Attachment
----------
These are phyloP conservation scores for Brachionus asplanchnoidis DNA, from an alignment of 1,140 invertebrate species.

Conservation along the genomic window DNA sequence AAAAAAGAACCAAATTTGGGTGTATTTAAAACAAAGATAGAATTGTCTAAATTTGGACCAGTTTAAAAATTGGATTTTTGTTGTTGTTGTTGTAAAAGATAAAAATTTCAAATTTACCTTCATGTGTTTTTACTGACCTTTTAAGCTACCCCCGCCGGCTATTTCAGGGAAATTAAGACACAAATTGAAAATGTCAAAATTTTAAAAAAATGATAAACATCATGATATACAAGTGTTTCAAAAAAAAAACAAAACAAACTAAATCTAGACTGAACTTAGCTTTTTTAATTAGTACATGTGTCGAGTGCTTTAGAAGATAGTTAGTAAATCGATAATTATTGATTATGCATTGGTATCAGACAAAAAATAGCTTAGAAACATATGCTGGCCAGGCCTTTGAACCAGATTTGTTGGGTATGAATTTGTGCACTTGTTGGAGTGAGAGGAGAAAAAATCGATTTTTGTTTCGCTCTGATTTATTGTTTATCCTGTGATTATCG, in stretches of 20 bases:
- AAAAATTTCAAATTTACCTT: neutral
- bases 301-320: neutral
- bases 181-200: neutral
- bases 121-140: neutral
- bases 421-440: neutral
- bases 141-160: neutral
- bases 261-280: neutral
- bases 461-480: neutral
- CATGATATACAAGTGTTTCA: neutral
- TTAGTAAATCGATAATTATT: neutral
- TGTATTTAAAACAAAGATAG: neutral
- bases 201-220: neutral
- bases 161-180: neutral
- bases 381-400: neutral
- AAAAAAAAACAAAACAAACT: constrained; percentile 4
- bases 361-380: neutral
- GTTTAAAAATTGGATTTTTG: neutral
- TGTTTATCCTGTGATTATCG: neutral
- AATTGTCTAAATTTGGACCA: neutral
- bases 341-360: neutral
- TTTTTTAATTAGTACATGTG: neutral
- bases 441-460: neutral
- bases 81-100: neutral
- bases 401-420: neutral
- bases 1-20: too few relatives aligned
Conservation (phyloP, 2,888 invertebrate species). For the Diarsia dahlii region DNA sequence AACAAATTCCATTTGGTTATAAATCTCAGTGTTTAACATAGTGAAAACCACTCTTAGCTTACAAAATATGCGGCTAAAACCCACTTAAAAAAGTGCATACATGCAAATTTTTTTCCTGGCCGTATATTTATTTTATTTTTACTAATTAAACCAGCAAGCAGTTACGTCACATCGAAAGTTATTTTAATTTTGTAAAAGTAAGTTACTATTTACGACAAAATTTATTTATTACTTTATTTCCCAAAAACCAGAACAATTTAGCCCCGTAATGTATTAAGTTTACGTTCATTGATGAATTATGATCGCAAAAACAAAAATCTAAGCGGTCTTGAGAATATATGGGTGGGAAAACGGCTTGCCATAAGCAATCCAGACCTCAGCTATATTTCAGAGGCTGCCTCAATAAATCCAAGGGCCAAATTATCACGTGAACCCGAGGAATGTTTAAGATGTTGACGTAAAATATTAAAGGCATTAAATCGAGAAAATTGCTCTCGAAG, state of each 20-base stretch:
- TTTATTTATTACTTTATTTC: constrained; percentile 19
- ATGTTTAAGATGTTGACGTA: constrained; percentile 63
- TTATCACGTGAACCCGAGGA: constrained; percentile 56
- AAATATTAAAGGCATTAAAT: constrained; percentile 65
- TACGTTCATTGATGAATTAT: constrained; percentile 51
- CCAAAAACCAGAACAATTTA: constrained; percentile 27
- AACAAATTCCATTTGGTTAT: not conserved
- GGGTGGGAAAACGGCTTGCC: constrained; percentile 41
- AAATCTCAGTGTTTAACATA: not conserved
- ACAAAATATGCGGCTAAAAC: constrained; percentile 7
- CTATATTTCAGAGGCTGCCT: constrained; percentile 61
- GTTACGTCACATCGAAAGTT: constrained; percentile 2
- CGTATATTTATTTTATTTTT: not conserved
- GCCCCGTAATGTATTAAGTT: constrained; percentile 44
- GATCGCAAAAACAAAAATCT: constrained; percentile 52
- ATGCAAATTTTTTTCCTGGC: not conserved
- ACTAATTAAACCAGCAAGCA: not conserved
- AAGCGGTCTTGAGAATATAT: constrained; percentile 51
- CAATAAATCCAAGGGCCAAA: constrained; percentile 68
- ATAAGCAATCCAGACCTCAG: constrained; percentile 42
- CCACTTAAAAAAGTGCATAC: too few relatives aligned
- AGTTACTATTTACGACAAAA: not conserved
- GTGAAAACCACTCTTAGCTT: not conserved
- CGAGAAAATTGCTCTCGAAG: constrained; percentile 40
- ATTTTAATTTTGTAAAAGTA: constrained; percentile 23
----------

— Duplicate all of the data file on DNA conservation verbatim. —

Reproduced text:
These are phyloP conservation scores for Brachionus asplanchnoidis DNA, from an alignment of 1,140 invertebrate species.

Conservation along the genomic window DNA sequence AAAAAAGAACCAAATTTGGGTGTATTTAAAACAAAGATAGAATTGTCTAAATTTGGACCAGTTTAAAAATTGGATTTTTGTTGTTGTTGTTGTAAAAGATAAAAATTTCAAATTTACCTTCATGTGTTTTTACTGACCTTTTAAGCTACCCCCGCCGGCTATTTCAGGGAAATTAAGACACAAATTGAAAATGTCAAAATTTTAAAAAAATGATAAACATCATGATATACAAGTGTTTCAAAAAAAAAACAAAACAAACTAAATCTAGACTGAACTTAGCTTTTTTAATTAGTACATGTGTCGAGTGCTTTAGAAGATAGTTAGTAAATCGATAATTATTGATTATGCATTGGTATCAGACAAAAAATAGCTTAGAAACATATGCTGGCCAGGCCTTTGAACCAGATTTGTTGGGTATGAATTTGTGCACTTGTTGGAGTGAGAGGAGAAAAAATCGATTTTTGTTTCGCTCTGATTTATTGTTTATCCTGTGATTATCG, in stretches of 20 bases:
- AAAAATTTCAAATTTACCTT: neutral
- bases 301-320: neutral
- bases 181-200: neutral
- bases 121-140: neutral
- bases 421-440: neutral
- bases 141-160: neutral
- bases 261-280: neutral
- bases 461-480: neutral
- CATGATATACAAGTGTTTCA: neutral
- TTAGTAAATCGATAATTATT: neutral
- TGTATTTAAAACAAAGATAG: neutral
- bases 201-220: neutral
- bases 161-180: neutral
- bases 381-400: neutral
- AAAAAAAAACAAAACAAACT: constrained; percentile 4
- bases 361-380: neutral
- GTTTAAAAATTGGATTTTTG: neutral
- TGTTTATCCTGTGATTATCG: neutral
- AATTGTCTAAATTTGGACCA: neutral
- bases 341-360: neutral
- TTTTTTAATTAGTACATGTG: neutral
- bases 441-460: neutral
- bases 81-100: neutral
- bases 401-420: neutral
- bases 1-20: too few relatives aligned
Conservation (phyloP, 2,888 invertebrate species). For the Diarsia dahlii region DNA sequence AACAAATTCCATTTGGTTATAAATCTCAGTGTTTAACATAGTGAAAACCACTCTTAGCTTACAAAATATGCGGCTAAAACCCACTTAAAAAAGTGCATACATGCAAATTTTTTTCCTGGCCGTATATTTATTTTATTTTTACTAATTAAACCAGCAAGCAGTTACGTCACATCGAAAGTTATTTTAATTTTGTAAAAGTAAGTTACTATTTACGACAAAATTTATTTATTACTTTATTTCCCAAAAACCAGAACAATTTAGCCCCGTAATGTATTAAGTTTACGTTCATTGATGAATTATGATCGCAAAAACAAAAATCTAAGCGGTCTTGAGAATATATGGGTGGGAAAACGGCTTGCCATAAGCAATCCAGACCTCAGCTATATTTCAGAGGCTGCCTCAATAAATCCAAGGGCCAAATTATCACGTGAACCCGAGGAATGTTTAAGATGTTGACGTAAAATATTAAAGGCATTAAATCGAGAAAATTGCTCTCGAAG, state of each 20-base stretch:
- TTTATTTATTACTTTATTTC: constrained; percentile 19
- ATGTTTAAGATGTTGACGTA: constrained; percentile 63
- TTATCACGTGAACCCGAGGA: constrained; percentile 56
- AAATATTAAAGGCATTAAAT: constrained; percentile 65
- TACGTTCATTGATGAATTAT: constrained; percentile 51
- CCAAAAACCAGAACAATTTA: constrained; percentile 27
- AACAAATTCCATTTGGTTAT: not conserved
- GGGTGGGAAAACGGCTTGCC: constrained; percentile 41
- AAATCTCAGTGTTTAACATA: not conserved
- ACAAAATATGCGGCTAAAAC: constrained; percentile 7
- CTATATTTCAGAGGCTGCCT: constrained; percentile 61
- GTTACGTCACATCGAAAGTT: constrained; percentile 2
- CGTATATTTATTTTATTTTT: not conserved
- GCCCCGTAATGTATTAAGTT: constrained; percentile 44
- GATCGCAAAAACAAAAATCT: constrained; percentile 52
- ATGCAAATTTTTTTCCTGGC: not conserved
- ACTAATTAAACCAGCAAGCA: not conserved
- AAGCGGTCTTGAGAATATAT: constrained; percentile 51
- CAATAAATCCAAGGGCCAAA: constrained; percentile 68
- ATAAGCAATCCAGACCTCAG: constrained; percentile 42
- CCACTTAAAAAAGTGCATAC: too few relatives aligned
- AGTTACTATTTACGACAAAA: not conserved
- GTGAAAACCACTCTTAGCTT: not conserved
- CGAGAAAATTGCTCTCGAAG: constrained; percentile 40
- ATTTTAATTTTGTAAAAGTA: constrained; percentile 23